Lawrence Atkinson, Sculpture, and Vorticist Multimediality
Research output: Contribution to journal › Article › peer-review
Colleges, School and Institutes
This article looks closely at the life and career of the avant-garde sculptor and painter Lawrence Atkinson (1873-1931) as a way to reconsider from a new angle at least three persistent clichés about Vorticism (that it was unmusical, that it was stopped by the First World War, and that its members formed a cohesive ‘group’); to establish more firmly an almost entirely unappreciated trajectory within post-war British sculpture, one running from Atkinson’s early interactions with the British Rhythmists to his encounters with Vorticism and beyond; and to re-examine what Matthew Hofer has called the ‘decidedly radical’ early twentieth-century project of non-institutional education focusing on ‘interdisciplinarity through the interaction of the arts’, a project to which Atkinson made a symbolically important contribution. The article suggests that Atkinson deserves a more visible place in histories of avant-garde, inter-disciplinary artistic instruction, and attempts to reclaim Atkinson as a subject worthy of critical scrutiny by showing his importance as a musician and teacher, roles that shaped and benefited from his career as a sculptor in important ways.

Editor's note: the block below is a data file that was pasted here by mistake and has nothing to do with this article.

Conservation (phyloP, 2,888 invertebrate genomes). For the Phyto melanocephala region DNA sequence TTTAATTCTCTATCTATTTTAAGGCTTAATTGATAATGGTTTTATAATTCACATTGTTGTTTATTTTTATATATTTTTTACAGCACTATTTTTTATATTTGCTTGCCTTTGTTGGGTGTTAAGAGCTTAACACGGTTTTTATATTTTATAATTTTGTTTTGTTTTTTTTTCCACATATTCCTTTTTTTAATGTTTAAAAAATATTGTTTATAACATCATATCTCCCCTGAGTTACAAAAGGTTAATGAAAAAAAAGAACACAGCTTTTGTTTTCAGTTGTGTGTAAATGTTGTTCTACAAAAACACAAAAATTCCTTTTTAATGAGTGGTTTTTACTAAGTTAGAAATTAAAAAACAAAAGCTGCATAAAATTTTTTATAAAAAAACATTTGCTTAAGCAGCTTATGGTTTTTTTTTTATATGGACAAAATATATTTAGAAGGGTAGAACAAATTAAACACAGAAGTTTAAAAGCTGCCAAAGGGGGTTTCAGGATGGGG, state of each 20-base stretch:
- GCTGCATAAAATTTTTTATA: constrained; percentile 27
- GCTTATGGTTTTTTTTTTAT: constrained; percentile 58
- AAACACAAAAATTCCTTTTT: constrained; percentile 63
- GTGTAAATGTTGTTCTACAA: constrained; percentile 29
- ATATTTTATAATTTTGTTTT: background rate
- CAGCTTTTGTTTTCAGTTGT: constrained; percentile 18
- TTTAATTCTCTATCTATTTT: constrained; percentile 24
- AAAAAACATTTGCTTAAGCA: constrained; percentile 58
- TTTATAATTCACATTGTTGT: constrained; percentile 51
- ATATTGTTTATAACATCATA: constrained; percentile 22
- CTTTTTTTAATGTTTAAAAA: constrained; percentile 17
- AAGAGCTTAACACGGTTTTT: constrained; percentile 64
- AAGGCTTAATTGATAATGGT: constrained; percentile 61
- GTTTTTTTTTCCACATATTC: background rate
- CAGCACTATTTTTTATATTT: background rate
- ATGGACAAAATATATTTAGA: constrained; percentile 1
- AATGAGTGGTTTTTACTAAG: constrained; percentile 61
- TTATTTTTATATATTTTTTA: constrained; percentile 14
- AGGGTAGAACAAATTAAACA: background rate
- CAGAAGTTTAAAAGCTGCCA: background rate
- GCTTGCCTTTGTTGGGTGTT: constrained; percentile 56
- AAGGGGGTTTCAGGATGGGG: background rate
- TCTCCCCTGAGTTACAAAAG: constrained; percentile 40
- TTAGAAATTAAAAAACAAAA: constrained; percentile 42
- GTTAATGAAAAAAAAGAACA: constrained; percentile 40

|Publication status||Published - 30 Sep 2016|
- Lawrence Atkinson, sculpture